A girl wearing a "Big Bird" sweater waves at U.S. President Barack Obama at the Cesar E. Chavez National Monument …
ABOARD THE ROMNEY PLANE EN ROUTE IOWA—Mitt Romney's campaign is mocking President Barack Obama's decision to release a campaign ad focused on the Republican candidate's repeated suggestion that Big Bird shouldn't receive public funding.
Kevin Madden, a senior Romney adviser, told reporters on board the candidate's plane Tuesday the campaign isn't taking the Obama's latest offensive seriously.
"Right now, you've got 23 million Americans struggling to find work. You've got household incomes going down. You've got a federal deficit, federal debt that's over 16 trillion dollars," Madden said. "I find it troubling that the president's message, the president's focus 28 days out from Election Day is Big Bird."
On Tuesday, the Obama campaign released an ad trashing Romney for his suggestion at last week's debate that he would cut funding for "Sesame Street" as part of an overall effort to cut the federal deficit. It's a line that Romney has been saying on the trail for more than a year, but Democrats immediately seized on the Big Bird comment at the debate as proof Romney is ill-equipped to be president.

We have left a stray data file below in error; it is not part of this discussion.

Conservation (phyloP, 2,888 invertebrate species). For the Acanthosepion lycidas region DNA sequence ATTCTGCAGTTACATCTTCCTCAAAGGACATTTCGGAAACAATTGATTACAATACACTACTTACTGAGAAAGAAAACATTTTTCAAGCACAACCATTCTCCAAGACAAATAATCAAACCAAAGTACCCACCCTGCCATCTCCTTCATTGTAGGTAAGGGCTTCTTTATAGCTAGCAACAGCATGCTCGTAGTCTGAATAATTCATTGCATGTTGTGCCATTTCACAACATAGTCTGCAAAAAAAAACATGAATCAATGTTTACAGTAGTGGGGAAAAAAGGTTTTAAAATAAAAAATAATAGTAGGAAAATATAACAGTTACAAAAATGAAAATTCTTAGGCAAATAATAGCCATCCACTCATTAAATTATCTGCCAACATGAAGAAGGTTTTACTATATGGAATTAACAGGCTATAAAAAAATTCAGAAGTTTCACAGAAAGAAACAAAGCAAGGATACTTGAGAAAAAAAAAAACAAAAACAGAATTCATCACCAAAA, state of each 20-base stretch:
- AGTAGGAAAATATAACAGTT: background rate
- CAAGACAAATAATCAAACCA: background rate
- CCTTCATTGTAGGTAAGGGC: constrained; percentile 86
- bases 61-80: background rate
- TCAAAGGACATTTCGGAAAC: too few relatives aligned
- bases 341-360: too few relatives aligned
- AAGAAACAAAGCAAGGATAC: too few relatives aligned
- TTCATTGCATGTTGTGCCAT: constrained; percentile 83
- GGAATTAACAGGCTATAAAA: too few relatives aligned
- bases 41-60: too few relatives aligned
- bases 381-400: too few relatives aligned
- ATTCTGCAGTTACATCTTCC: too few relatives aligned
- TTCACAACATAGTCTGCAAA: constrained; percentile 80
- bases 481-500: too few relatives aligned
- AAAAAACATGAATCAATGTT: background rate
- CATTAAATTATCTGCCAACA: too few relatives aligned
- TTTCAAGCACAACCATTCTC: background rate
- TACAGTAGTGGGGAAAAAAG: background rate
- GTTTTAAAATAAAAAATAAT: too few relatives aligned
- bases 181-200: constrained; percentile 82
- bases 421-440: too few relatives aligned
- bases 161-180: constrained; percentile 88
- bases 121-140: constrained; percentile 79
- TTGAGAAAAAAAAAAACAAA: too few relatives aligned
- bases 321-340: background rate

Privately, Romney aides acknowledge they understand why the Obama campaign is playing up the Big Bird line. The campaign's internal numbers showed the line didn't play well with voters, according to one aide, and Romney notably hasn't repeated it since.
Speaking to reporters on the plane, Madden said Romney would continue to focus "acutely on jobs and the economy and what he can do to create a more prosperous future for the American public."
"That is a much bigger focus," Madden said. "We are focused on the big issues that the American people are focused on."
Asked about the latest Pew poll which suggested Romney has new momentum after last week's debate, Madden said the governor and his aides are not letting the positive numbers go to their heads.
"Look, this is a campaign that's never gotten too high when things are good and too low when things are bad. I think we remain--the governor, in particular, remains--very focused at the task at hand," Madden said. "You can't put too much stock in this idea of momentum. I think it's a very elusive thing. We still believe that this is going to be a campaign that is very close."